My mother took me out to lunch yesterday, and asked that I update the blog so a fish head isn't at the top anymore. Fair enough. I should write about My Sister's Kitchen soon, but will probably wait until I've had another meal there. For now - so much fish lately!
I had a package of Dover Sole filets from Trader Joe's, extremely thin and quick cooking - they take 3-4 minutes to pan-fry. Most of them I had with sides of pasta, and I'm going to blog about pasta soon, but they also made good sandwiches. This is two filets on a roll with baby kale, a little mayo, and Major Grey's chutney:
The thing about fish sandwiches is that you can use damn near anything you like as condiments and it'll work, which is a good way to keep things from getting repetitive. (Though as I write this, I am a little tired of fish and am glad to have made a batch of boiled peanut chili. Tomorrow is my weekly meat day, which will break up the monotony.)
Today I had a Lenten brunch of belly lox, eggs, and cream cheese. The eggs were soft scrambled. To me, there are two distinct schools of scrambled eggs. If you want your eggs to mainly be a vehicle for ketchup or the like, hard-scrambled with onions and maybe some cheese is the way to go. You whisk them with a little milk, you add them to the pan, stir enough to keep them from being an omelette, and cook till they're getting dry.
But soft scrambled eggs are a whole nother thing, one many people would say is the only right way to make scrambled eggs - but like I said, for me, they're just two different dishes. These are very good soft scrambled eggs, but not perfect soft scrambled eggs - the curds are too large and too firm:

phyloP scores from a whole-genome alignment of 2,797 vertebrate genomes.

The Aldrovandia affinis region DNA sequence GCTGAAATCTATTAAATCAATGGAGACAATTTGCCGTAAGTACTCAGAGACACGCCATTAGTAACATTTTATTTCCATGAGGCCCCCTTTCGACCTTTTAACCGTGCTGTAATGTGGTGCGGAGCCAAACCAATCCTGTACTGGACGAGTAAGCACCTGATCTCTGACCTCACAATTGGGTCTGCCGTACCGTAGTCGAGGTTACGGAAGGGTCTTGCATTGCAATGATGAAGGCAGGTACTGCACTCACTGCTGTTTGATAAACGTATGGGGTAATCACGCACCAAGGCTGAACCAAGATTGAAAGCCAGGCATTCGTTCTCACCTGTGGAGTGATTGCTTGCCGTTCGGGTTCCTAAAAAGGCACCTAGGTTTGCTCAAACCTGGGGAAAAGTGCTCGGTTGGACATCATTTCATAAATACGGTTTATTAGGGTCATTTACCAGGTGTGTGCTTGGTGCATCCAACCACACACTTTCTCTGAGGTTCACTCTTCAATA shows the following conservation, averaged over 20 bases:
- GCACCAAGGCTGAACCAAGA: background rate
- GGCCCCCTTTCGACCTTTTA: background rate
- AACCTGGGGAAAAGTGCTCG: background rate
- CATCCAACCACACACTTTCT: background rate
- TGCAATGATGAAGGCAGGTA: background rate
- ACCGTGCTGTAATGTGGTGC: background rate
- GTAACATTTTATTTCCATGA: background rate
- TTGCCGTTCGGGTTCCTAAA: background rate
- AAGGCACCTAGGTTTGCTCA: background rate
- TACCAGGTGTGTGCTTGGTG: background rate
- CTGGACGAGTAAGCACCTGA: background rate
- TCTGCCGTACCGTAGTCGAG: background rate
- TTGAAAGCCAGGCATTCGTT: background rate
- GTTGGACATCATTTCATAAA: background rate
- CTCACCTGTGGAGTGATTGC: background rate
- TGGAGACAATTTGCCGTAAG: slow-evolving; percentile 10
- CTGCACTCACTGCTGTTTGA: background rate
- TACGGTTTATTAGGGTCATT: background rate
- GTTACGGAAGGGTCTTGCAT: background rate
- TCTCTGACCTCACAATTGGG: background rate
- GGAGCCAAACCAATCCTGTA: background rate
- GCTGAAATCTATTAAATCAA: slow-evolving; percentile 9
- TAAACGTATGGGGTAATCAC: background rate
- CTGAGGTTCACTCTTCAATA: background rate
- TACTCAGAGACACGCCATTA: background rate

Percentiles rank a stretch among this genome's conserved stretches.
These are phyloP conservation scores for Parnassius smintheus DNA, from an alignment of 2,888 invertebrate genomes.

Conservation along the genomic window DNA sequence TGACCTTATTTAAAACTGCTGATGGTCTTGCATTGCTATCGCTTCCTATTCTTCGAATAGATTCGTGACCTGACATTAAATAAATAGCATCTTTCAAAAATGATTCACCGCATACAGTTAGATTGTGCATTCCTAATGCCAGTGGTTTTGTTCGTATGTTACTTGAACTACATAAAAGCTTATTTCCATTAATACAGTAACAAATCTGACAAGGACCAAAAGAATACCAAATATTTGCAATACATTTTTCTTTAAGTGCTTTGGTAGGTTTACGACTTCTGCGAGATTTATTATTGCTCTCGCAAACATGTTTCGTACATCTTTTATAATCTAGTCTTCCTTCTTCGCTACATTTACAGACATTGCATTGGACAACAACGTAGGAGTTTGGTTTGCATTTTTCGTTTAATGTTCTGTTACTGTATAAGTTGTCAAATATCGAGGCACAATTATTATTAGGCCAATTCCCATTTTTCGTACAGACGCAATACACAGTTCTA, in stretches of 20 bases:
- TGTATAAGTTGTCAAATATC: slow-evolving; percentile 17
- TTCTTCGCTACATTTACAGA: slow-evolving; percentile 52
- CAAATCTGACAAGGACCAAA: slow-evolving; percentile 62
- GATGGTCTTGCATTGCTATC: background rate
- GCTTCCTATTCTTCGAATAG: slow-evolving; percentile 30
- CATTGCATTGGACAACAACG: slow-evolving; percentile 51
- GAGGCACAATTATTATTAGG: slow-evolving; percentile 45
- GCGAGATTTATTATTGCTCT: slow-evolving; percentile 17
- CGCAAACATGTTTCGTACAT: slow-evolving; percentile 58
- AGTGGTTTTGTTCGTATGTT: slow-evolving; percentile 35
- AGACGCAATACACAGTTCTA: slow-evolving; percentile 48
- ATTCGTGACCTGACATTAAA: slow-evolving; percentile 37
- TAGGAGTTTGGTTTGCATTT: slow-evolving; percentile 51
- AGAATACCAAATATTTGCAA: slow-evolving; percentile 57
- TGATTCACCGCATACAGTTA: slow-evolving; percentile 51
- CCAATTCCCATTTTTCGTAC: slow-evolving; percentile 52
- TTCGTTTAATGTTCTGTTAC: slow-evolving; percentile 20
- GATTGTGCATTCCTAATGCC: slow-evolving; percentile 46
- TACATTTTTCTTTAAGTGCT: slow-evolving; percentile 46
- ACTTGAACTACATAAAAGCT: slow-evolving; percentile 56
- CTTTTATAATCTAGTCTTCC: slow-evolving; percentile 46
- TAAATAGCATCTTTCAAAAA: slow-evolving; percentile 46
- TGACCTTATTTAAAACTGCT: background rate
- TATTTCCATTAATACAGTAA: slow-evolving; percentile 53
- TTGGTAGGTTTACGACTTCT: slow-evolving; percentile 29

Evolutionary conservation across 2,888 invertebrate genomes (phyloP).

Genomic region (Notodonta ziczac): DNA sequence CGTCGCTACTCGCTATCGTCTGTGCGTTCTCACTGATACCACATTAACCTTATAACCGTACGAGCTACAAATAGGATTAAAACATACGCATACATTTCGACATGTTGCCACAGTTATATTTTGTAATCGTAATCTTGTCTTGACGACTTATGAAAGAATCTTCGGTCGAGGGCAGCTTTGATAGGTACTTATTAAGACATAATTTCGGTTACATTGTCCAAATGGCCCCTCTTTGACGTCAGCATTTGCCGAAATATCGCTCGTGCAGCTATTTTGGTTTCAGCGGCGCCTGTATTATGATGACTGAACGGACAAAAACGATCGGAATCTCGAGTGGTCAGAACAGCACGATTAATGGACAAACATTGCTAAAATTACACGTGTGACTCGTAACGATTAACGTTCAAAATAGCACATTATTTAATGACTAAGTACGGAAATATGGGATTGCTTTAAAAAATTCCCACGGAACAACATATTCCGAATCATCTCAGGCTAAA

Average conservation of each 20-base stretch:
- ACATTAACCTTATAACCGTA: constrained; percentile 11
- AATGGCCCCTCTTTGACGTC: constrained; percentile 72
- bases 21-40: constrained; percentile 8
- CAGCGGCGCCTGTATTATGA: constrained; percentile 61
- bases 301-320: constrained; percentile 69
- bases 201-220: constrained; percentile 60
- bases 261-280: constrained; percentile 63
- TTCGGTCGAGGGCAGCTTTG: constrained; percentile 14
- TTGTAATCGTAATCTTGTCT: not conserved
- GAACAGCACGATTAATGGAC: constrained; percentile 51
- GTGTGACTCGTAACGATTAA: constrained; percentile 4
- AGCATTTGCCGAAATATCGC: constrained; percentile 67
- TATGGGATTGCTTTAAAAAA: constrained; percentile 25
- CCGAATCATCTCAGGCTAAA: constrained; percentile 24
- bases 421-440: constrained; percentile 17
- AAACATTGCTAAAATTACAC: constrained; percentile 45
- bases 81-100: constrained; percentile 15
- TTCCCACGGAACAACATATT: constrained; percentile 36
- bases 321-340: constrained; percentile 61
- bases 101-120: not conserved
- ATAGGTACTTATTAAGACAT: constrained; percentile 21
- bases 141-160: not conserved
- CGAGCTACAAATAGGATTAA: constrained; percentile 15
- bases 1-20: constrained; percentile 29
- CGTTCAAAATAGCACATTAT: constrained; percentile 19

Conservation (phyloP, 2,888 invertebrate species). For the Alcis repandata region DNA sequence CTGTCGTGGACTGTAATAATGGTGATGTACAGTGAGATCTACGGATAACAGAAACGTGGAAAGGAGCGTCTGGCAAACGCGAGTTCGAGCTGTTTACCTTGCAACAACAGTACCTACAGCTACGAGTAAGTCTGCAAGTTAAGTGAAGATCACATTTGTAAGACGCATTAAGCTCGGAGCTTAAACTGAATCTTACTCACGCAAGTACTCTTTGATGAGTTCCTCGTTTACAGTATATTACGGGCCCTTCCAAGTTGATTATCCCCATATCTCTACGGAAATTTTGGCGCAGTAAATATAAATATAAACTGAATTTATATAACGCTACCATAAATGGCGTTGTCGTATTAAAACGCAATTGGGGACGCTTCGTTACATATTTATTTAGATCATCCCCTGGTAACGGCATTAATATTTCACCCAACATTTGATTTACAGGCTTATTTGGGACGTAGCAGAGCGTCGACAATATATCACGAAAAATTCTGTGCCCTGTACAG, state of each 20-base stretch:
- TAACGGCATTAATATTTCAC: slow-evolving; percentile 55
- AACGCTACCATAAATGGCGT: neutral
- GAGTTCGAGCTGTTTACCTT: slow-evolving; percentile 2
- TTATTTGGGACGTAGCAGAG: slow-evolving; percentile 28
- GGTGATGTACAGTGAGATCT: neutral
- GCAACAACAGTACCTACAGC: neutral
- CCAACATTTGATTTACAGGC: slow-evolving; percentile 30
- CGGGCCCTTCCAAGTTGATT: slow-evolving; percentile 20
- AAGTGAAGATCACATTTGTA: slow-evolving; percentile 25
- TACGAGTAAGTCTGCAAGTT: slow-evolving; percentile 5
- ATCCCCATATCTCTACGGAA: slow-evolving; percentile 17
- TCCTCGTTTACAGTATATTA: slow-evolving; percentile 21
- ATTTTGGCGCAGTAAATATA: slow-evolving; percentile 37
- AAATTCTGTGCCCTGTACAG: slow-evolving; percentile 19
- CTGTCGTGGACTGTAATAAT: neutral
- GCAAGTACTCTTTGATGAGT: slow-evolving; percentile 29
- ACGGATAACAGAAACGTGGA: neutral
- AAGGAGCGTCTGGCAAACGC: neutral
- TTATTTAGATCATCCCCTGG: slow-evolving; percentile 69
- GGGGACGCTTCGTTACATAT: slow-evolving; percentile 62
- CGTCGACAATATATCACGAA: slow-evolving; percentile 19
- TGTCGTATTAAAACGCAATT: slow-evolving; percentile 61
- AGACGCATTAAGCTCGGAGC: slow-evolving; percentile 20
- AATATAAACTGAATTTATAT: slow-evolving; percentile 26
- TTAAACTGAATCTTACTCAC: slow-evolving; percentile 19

To make perfect soft scrambled eggs, after gently whisking the eggs together with a spoonful of cream cheese, a couple spoons of cream, a little coriander seed, and a little dill, you add them to melted butter in a pan that's warm but not hot, and you cook them slowly, while constantly stirring.
Don't think of soft scrambled eggs as undercooked eggs, which hard-scrambled fiends seem to. Think of them as a custard without sugar and very little cream. You constantly stir. You want soft, fluffy, smooth. At one extreme you have something almost like a hollandaise, almost more of a sauce. I like curds a little more developed than that, and not so soft that it looks like yellow Cream of Wheat.
But like I said, the eggs here, the curds are larger than I intended - the pan was hotter than I wanted it to be, and once they were in the pan, there wasn't much I could do - they cooked a little too fast even though I removed the pan from the heat.
Some chopped belly lox was added right at the end. Alongside, pumpernickel toast with cream cheese and another slice of belly lox. Over everything, fresh-ground long pepper.